The 19th century saw the culmination of what we now call Classical physics and the high water mark of the mechanistic view of the universe. Clergy remained important contributors of science, even as the field (now called, for the first time, “science”) was becoming a viable way for laypeople to make a living. Two giants of this era were Gregor Mendel, the father of genetics (and a priest), and Angelo Secchi, the father of astrophysics (and also a priest).
- 5 pages
- Level: all audiences
This 1903 article in the magazine Popular Astronomy describes the Vatican Observatory after it had been re-established by Pope Leo XIII. Some photos are included in the article. The author, W. Alfred Parr, writes:
When towards the middle of the ninth century Pope Leo IV sought to stem the further ravages of the Saracen hordes by strengthening the defences of Rome and enclosing the Vatican hill with massive turreted walls, he could little imagine that these same walls, designed so well to bear the engines of war that were to dominate the country round, would, more than a thousand years later, be required by a successor and namesake to harbor a weapon of science of a potency little dreamt of in those days—a weapon whose range of power should penetrate to the confines of the unknown itself. For, after the conclusion of the International Photographic Conference on the charting of the heavens, held in Paris in 1889, it was on one of the strongest of the towers forming part of the ancient Leonine wall that the late Pontiff, Leo XIII, decided to erect the newly-ordered astrographic telescope which was to enable the Vatican Observatory, until that time somewhat meagrely equipped, to worthily enter the lists with the seventeen other observatories to whom the work of the chart had been allotted.
- Article (PDF)
- 12 pages
- Level: university
Fr. George V. Coyne, S. J., Director of the Vatican Observatory from 1978 to 2006, presents four case histories which indicate that the relationship between religion and science has, in the course of three centuries, passed from one of conflict to one of compatible openness and dialogue, to show that the natural sciences have played a significant role in helping to establish the kind of dialogue that is absolutely necessary for the enrichment of the multifaceted aspects of human culture, whether traditional or modern. He argues that the approach of science to religion in each of these periods can be characterized respectively as: (l) temptress, (2) antagonist, (3) enlightened teacher, (4) partner in dialogue.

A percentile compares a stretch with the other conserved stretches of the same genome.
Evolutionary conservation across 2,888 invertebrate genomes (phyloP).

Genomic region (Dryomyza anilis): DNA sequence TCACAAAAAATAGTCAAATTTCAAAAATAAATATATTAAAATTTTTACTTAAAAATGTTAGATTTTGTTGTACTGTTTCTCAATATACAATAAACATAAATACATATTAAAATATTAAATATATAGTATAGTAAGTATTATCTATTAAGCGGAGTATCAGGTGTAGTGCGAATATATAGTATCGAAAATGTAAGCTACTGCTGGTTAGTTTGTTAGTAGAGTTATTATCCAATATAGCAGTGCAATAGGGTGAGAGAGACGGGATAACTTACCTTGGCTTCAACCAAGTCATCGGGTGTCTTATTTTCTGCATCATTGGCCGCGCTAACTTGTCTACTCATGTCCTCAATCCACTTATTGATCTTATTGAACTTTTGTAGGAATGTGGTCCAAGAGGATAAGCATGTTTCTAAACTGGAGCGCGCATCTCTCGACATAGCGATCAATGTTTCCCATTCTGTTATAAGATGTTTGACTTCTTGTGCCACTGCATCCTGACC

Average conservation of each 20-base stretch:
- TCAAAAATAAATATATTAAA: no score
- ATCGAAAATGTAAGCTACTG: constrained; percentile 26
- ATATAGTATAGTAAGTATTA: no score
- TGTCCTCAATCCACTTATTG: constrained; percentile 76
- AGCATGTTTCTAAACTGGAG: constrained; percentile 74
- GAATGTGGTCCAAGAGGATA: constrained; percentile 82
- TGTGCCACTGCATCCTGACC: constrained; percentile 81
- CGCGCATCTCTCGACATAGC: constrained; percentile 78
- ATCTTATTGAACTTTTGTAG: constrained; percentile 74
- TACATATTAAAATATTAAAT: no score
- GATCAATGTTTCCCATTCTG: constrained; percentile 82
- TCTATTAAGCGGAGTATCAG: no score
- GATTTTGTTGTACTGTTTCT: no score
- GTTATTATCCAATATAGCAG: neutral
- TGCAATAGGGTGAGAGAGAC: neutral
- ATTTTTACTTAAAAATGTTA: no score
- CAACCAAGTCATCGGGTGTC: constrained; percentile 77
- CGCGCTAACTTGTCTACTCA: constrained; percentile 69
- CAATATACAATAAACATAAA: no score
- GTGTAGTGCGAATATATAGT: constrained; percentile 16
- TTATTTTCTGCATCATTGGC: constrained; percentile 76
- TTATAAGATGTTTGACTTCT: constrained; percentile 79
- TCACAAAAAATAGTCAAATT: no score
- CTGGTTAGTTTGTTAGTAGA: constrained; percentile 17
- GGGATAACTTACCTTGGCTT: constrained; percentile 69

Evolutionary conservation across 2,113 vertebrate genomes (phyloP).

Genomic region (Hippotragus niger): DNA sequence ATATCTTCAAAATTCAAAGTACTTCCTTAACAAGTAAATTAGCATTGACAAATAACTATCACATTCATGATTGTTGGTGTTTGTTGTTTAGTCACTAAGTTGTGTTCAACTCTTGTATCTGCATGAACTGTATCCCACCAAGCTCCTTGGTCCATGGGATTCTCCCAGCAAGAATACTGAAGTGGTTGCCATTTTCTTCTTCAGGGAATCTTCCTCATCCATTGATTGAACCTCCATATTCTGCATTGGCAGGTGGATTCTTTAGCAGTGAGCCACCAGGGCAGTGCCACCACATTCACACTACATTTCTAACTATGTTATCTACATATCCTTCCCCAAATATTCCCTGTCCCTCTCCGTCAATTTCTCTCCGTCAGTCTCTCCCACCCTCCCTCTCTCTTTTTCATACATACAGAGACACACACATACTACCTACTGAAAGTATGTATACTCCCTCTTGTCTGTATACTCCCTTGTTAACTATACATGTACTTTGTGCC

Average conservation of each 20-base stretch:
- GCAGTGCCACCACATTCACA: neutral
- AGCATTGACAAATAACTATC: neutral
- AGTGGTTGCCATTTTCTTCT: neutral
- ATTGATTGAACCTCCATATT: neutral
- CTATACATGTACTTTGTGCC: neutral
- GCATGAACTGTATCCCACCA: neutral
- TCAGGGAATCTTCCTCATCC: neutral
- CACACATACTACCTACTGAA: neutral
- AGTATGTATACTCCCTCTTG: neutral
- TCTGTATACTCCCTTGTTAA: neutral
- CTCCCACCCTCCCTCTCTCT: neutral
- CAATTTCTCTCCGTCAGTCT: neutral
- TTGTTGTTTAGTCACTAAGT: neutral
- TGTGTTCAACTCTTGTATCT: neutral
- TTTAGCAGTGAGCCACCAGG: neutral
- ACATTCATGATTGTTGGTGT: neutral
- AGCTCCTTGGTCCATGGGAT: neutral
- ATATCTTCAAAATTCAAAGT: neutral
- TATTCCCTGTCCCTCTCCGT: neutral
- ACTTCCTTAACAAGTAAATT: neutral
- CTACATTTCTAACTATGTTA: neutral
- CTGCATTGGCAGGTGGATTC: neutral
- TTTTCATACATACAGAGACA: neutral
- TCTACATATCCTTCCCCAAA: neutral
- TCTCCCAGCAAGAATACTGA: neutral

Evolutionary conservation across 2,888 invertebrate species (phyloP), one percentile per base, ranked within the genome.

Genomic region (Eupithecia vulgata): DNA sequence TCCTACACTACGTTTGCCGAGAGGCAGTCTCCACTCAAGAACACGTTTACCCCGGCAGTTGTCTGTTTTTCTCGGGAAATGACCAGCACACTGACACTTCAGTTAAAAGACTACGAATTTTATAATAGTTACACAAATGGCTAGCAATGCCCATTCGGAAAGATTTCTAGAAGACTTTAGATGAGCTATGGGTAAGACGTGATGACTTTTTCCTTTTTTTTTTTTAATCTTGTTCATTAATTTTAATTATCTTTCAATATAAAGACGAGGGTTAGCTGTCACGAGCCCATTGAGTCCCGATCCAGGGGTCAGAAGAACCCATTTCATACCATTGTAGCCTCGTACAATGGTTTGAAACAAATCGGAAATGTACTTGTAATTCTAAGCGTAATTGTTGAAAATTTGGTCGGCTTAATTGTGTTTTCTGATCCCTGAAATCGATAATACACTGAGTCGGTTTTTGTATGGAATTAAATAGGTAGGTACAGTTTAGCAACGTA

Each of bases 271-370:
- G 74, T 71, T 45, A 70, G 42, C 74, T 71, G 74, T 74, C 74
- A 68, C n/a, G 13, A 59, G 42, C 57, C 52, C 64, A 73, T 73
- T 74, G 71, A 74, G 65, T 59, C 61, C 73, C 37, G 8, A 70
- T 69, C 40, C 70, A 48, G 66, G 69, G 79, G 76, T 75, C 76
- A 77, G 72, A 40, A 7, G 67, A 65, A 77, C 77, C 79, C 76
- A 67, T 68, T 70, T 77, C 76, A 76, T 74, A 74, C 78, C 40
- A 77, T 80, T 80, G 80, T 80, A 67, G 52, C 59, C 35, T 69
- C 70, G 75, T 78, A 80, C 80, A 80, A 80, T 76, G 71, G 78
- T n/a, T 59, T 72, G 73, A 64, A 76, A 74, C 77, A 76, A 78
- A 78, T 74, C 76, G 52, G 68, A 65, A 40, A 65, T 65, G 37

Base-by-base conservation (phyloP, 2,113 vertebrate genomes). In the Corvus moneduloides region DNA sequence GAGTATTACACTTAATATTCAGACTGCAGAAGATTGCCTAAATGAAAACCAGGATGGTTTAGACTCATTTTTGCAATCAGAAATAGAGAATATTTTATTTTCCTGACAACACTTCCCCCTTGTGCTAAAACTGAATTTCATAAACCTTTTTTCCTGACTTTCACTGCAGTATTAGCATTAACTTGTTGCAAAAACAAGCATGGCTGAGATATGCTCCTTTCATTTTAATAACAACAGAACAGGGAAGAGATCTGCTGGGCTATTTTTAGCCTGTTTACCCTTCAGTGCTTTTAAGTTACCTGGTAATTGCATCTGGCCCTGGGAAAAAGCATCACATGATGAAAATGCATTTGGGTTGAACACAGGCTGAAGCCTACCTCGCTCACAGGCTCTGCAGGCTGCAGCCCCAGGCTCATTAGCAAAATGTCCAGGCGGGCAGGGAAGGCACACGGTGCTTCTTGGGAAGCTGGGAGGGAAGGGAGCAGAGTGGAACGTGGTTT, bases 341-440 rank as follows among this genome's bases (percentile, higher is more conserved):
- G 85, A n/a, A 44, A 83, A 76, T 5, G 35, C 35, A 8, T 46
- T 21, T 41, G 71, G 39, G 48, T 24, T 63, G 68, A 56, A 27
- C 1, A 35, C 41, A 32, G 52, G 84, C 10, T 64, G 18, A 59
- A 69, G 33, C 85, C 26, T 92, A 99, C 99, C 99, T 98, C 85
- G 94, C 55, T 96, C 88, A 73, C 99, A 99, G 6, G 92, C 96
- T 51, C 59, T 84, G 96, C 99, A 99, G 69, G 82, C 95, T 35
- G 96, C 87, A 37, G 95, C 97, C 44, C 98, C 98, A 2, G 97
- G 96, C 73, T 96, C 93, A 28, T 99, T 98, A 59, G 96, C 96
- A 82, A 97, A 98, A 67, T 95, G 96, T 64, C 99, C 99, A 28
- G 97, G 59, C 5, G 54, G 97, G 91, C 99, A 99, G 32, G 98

- Book (and book excerpt)
- 448 pages (excerpt is 3200 words)
- Level: high school and above
Nicolás Patricio Esteban Wiseman was Cardinal and first Archbishop of Westminster upon the re-establishment of the Catholic hierarchy in England and Wales in 1850. His discussions of religion and science in the early nineteenth century became well-known.
Click here for an excerpt selected by the Interdisciplinary Encyclopedia of Religion and Science (Inters.org), which is edited by the Advanced School for Interdisciplinary Research, operating at the Pontifical University of the Holy Cross, Rome, and directed by Giuseppe Tanzella-Nitti. In this excerpt Wiseman defends Rome as a center of learning and writes of various early figures in the church who promoted the study of mathematics or the natural world, including Clement of Alexandria:
Clement of Alexandria … devoted several chapters of his learned Stromata to the vindication of his favorite studies. He observes very justly, that “varied and abundant learning recommends him who proposes the great dogmas of faith, to the credit of his hearers, inspiring his disciples with admiration, and drawing them towards the truth which is in like manner the opinion of Cicero, when he says, “magna est enim vis ad persuadendum scientiae.” Clement then illustrates his argument by many quotations from the Holy Scriptures, and from profane authors. I will read you one remarkable passage.
“Some persons, having a high opinion of their good dispositions, will not apply to philosophy or dialectics, nor even to natural philosophy, but wish to possess faith alone and unadorned: as reasonably as though they expected to gather grapes from a vine which they have left uncultivated. Our Lord is called, allegorically, a vine, from which we gather fruit, by a careful cultivation, according to the eternal Word. We must prune, and dig, and bind, and perform all other necessary labor. And, as in agriculture and in medicine, he is considered the best educated who has applied to the greatest variety of sciences, useful for tilling or for curing, so must we consider him most properly educated, who makes all things bear upon the truth; who from geometry, and music, and grammar and philosophy itself, gathers whatever is useful for the defence of faith. But the champion who has not trained himself well, will surely be despised.”
These words, I must own, afford me no small encouragement. For if, instead of geometry and music we say geology, and ethnography, and history, we may consider ourselves as having, in this passage, a formal confirmation of the views which we have taken in these Lectures, and an approbation of the principles on which they have been conducted.
- 4 pages
- Level: all audiences
Obituary in Popular Astronomy (1927) for astronomer William F. Rigge, S. J., notable for its discussion of how Rigge was able to use his knowledge of astronomy to provide evidence that exonerated a man who had been accused of planting a bomb. The author if the obituary was James McCabe, S. J.
Click here for additional information on William F. Rigge, S. J., from Creighton University.